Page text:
For most of the past decade, Johnson County has ranked in the top 10 of all Indiana counties for the number of inmates sent to prison each year.
The county’s place in the state has been as high as No. 5 and as low as No. 11. Last year, Johnson County ranked third among central Indiana counties for inmates sent to state prisons, behind Hamilton and Marion counties.
With 329 inmates sent to state prisons last year, Johnson County tied for No. 10 in the state with Lake County in northwest Indiana, which has a population more than three times as large.
For the offenders sent to prison from Johnson County, more than half were charged with the lowest level felony, which includes theft, drug possession and a repeat charge of driving under the influence.
A large number of those often are people who have been sentenced to probation for a previous conviction and then violated the terms of that program, such as by committing another crime or failing a drug test.
In the past, the county would automatically send those people to finish their sentence in prison, which contributed to the county being in the top 10 for sending people to prison, Prosecutor Brad Cooper said.
But that has changed. Under recently approved legislation, counties no longer are allowed to send people to prison if their sentence is a year or less.
For the county, that means officials have to look at other options for people convicted of the lowest level felony or sent to prison to serve the rest of their probation sentence.
The Johnson County jail recently added 18 beds inside by reconfiguring some space but doesn’t have more room, Sheriff Doug Cox said.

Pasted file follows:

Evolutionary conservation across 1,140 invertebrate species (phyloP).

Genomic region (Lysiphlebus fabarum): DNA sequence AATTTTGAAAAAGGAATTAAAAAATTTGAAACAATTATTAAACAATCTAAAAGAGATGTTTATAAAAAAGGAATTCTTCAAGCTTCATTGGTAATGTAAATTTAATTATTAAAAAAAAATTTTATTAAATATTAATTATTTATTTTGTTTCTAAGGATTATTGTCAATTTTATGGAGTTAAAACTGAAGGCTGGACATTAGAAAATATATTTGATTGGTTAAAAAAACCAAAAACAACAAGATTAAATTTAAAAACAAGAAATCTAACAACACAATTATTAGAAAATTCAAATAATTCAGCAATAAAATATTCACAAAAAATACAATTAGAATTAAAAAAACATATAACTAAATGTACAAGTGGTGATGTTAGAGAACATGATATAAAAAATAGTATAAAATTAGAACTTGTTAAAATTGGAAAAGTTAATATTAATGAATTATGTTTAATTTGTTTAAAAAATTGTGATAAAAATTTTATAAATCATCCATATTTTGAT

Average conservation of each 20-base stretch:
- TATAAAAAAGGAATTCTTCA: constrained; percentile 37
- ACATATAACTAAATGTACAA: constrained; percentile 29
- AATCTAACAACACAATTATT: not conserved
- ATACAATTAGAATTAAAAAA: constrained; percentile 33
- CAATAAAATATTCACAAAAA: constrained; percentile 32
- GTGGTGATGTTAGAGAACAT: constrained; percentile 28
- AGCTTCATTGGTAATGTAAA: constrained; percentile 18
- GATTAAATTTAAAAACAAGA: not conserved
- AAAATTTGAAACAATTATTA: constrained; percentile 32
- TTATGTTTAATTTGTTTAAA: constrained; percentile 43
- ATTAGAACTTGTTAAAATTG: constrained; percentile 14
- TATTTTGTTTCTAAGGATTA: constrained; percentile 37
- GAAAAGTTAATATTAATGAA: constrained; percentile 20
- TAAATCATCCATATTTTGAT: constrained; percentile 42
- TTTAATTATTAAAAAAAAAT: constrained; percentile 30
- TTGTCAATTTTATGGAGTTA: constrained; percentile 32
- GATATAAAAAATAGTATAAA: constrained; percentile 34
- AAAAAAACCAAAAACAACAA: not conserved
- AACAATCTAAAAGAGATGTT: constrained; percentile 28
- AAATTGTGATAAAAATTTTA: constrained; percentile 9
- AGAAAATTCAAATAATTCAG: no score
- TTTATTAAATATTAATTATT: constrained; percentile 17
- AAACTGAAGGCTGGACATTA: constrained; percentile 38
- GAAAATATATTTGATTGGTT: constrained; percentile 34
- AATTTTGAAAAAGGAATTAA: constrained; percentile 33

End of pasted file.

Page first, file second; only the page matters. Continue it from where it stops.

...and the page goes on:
The jail population was at 268 last week, less than the maximum capacity of 322, but he worries about how that number could be affected as more offenders are kept here. So far, numbers have stayed low because the new rules have not been in place long, and judges and prosecutors have worked together with the jail population in mind, Cox said.
The other option officials are pushing is to build a new, larger community corrections facility that would house the work release and home detention programs, along with classes for offenders.
County officials have been discussing the details of what should be included in a new $4 million to $5 million community corrections facility and know they want to have enough space to house 160 to 170 offenders, sufficient office space and at least two classrooms. Commissioners recently approved hiring DLZ to design the facility but would still need approval from the county council to spend the money to build it.
If approved, the new center would be years away, so the county is looking at how it punishes offenders who have violated their probation. Officials will need to make a list of criteria, based on how serious the violation was, to determine who serves time in jail or on another program, Cooper said.
That’s something the courts, prosecutor’s office, probation and police are all working on together — deciding who should face jail time, who should be sent to a community corrections program and who should face other sanctions, Johnson Circuit Judge Mark Loyd said.
Someone who violates probation by committing a new crime would still be eligible for a prison sentence, but if they break the terms of the program, such as failing a drug or alcohol test or not reporting to their probation officer, they wouldn’t, he said.
The goal is to continue to be sure that any repercussions for a violation still discourage people from breaking the rules of the program, Cooper said.